The first thing you notice about Lisa Kurulok is her smile. This is quickly followed by her energy, which she uses to help just about everyone she meets.
Kurulok is employed by the Canada Revenue Agency (CRA) and uses her knowledge and skills to volunteer for the Community Income Tax program. Through the Friendship Centre and People Place in Vernon, the program assists seniors, newcomers to Canada and people with low incomes or disabilities complete their income tax forms.
“We are there to help people,” Kurulok said.
Every year she helps over 200 people and has been volunteering for the last 20 years.
She also bakes for the CRA’s charitable campaign in the fall to raise money for the United Way.
She is also part of a small team who contributes to lunch fundraisers. She takes homemade food into the office and places it in a crock pot to share the lunch with co-workers.
“We have a hot homemade lunch by a minimum donation and we raise money for our community. Itís a win-win,” Kurulok said.
Kurulok has been involved with many different groups, one of which is Toastmasters. She has been a member for 17 years, 16 of which she has been on the club’s executive. She says the group has boosted her self-confidence to be able to help others.
She has also volunteered at Kindale Developmental Association, helping with their annual auction and many other fundraising events. Kurulok shares that her sister has a developmental disability and lives in supportive housing through Venture Training. She believes this has provided her with a deeper understanding of others who may be living with disability.
She self-describes as an aboriginal ‘60’s Scoop Kid and feels she won the adoption lottery.
“My sister and I are so fortunate to have caring and supportive parents who chose us. I didn’t realize I was culturally different for a long time. I felt unconditional love from parents who chose me,” she said.
In 2019, Kurulok took part in a Kairos Blanket Exercise which explores the nation-to-nation relationship between Indigenous and non-Indigenous peoples in Canada.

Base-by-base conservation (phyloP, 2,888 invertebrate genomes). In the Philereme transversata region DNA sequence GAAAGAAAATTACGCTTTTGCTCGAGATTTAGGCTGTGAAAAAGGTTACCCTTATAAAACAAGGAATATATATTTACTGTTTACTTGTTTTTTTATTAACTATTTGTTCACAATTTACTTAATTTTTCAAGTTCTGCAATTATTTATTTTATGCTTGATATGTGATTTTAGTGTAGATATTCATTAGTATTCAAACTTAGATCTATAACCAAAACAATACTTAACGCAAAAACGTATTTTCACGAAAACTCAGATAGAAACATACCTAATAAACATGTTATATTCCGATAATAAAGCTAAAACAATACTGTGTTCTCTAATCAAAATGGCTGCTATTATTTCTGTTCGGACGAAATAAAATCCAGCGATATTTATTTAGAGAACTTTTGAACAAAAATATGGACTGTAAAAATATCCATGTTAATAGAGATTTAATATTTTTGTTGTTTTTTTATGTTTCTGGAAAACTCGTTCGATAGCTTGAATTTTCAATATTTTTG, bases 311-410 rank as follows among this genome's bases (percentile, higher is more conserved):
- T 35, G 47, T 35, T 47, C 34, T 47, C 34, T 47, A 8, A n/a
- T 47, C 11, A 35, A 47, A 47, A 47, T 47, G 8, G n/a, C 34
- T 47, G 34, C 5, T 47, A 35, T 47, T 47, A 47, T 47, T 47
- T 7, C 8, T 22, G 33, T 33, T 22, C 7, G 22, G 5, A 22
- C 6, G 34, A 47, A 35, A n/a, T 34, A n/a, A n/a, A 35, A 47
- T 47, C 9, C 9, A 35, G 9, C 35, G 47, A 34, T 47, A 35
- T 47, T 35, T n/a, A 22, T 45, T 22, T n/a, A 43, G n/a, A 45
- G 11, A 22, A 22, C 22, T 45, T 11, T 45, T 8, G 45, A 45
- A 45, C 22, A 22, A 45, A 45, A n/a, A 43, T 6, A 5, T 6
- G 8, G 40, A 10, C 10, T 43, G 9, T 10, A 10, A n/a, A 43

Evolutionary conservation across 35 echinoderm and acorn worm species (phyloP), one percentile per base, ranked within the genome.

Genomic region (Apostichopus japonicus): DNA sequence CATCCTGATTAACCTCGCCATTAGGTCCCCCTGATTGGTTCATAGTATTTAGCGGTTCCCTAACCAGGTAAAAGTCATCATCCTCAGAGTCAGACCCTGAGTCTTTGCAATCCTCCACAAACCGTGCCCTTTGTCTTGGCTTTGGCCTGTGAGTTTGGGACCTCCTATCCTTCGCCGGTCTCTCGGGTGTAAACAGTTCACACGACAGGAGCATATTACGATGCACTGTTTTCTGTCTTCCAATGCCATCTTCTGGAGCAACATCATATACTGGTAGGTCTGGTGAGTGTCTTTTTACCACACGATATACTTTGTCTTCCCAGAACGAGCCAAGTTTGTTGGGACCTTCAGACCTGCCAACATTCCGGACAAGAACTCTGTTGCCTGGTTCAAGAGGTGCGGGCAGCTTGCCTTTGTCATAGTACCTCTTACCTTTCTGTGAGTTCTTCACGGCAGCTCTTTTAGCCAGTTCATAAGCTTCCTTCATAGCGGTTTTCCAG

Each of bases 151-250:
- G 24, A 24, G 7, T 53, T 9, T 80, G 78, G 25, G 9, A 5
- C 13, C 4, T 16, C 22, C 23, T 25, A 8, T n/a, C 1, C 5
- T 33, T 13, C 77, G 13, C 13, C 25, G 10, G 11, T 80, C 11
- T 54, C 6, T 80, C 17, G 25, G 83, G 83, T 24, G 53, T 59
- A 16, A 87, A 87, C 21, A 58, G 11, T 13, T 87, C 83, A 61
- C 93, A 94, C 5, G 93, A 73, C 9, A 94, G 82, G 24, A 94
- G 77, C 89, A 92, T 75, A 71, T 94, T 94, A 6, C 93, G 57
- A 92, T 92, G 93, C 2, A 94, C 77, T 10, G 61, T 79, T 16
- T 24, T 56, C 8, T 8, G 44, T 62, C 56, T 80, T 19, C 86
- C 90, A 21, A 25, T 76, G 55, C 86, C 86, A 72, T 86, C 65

In the exercise, blankets are arranged on the floor to represent land while participants are invited to step into the roles of First Nations, Inuit and later Métis peoples.
“I truly felt after the exercise that I was in between blankets and that I was an Indigenous person accepted in both cultures,” she said.
Helping at the Upper Room Mission is another way that Kurulok gives back to the community every Christmas by serving food and clearing tables.
“My mom taught me to be kind and generous and as a result I believe there is no greater gift than to give and to graciously accept gratitude.”
When she lived in Vancouver, she would knit scarves and mittens and hand them out with a co-worker to those who lived in the vicinity of Hastings Street.
You might also see her during the anti-bullying campaign in February when she is distributes dozens of cupcakes on behalf of North Okanagan Youth and Family Services.
Kurulok volunteers her time in many different ways, her positive energy almost preceding her as she continues to help others.
The monthly Community Champion feature is submitted by Respect Works Here, which is an initiative of the Social Planning Council of the North Okanagan. They are also the host agency for the Local Immigration Partnership Council and the Thompson Okanagan Respect Network.